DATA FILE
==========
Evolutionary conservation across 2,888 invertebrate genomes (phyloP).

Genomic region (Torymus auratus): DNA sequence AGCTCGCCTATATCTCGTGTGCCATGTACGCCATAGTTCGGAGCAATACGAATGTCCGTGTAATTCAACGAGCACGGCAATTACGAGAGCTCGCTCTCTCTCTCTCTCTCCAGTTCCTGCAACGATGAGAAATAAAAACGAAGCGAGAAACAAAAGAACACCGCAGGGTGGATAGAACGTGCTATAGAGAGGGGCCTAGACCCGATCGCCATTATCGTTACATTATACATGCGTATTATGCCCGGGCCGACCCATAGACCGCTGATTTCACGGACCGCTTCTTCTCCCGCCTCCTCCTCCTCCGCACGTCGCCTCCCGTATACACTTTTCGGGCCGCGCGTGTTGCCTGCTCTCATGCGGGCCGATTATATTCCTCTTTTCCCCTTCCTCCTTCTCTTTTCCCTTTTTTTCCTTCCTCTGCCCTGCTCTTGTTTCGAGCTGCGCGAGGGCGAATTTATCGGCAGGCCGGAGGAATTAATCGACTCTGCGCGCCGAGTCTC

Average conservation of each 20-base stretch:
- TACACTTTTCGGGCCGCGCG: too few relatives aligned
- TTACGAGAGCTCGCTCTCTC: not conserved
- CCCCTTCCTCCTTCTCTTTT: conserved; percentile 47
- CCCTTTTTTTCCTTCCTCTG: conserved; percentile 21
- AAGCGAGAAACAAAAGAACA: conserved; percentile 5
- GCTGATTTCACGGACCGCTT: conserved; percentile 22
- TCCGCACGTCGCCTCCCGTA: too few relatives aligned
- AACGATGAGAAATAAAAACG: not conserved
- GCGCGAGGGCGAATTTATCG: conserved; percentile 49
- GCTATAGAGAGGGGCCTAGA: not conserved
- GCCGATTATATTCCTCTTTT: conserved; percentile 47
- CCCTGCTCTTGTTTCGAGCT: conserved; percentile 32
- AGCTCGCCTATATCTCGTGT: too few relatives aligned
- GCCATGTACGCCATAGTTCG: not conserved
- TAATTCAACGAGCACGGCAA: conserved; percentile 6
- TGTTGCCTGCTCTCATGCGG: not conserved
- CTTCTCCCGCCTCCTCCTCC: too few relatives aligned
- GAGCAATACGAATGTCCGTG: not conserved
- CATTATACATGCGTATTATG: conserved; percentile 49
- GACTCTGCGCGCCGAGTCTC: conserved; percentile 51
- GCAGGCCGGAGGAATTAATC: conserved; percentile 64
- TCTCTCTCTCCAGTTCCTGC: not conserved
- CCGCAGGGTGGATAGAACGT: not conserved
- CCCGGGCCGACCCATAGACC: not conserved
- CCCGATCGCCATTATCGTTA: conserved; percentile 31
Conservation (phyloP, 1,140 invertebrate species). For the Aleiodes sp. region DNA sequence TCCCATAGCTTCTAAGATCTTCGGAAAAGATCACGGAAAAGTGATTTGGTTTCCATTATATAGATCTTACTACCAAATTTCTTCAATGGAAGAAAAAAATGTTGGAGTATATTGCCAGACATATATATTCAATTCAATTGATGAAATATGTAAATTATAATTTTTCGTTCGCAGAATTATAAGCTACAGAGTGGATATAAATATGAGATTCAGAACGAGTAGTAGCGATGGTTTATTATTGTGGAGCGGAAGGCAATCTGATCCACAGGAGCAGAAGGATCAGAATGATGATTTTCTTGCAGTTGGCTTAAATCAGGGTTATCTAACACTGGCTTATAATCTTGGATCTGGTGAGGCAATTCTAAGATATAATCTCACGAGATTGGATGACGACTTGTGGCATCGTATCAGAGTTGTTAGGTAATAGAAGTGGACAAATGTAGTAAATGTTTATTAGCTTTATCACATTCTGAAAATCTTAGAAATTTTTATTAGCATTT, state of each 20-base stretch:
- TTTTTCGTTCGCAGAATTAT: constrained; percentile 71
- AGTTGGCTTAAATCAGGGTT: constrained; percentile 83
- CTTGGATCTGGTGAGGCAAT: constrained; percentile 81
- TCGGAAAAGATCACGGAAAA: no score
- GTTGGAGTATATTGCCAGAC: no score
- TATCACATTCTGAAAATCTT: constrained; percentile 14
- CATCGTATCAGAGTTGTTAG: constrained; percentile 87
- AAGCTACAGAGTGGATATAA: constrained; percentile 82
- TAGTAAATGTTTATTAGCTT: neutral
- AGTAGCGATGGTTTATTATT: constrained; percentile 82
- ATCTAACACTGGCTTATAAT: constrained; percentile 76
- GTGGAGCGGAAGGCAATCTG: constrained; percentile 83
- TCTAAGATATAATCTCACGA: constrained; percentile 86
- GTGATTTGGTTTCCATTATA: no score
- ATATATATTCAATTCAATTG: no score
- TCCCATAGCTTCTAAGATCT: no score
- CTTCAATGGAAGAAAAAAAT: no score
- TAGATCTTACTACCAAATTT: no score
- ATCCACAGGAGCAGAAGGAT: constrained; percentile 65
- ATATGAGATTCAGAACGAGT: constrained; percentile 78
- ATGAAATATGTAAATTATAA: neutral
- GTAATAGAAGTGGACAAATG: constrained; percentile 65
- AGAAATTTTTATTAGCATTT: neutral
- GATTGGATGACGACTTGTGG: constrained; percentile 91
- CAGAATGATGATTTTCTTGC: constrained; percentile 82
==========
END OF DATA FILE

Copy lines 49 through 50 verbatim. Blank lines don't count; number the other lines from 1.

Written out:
- ATATGAGATTCAGAACGAGT: constrained; percentile 78
- ATGAAATATGTAAATTATAA: neutral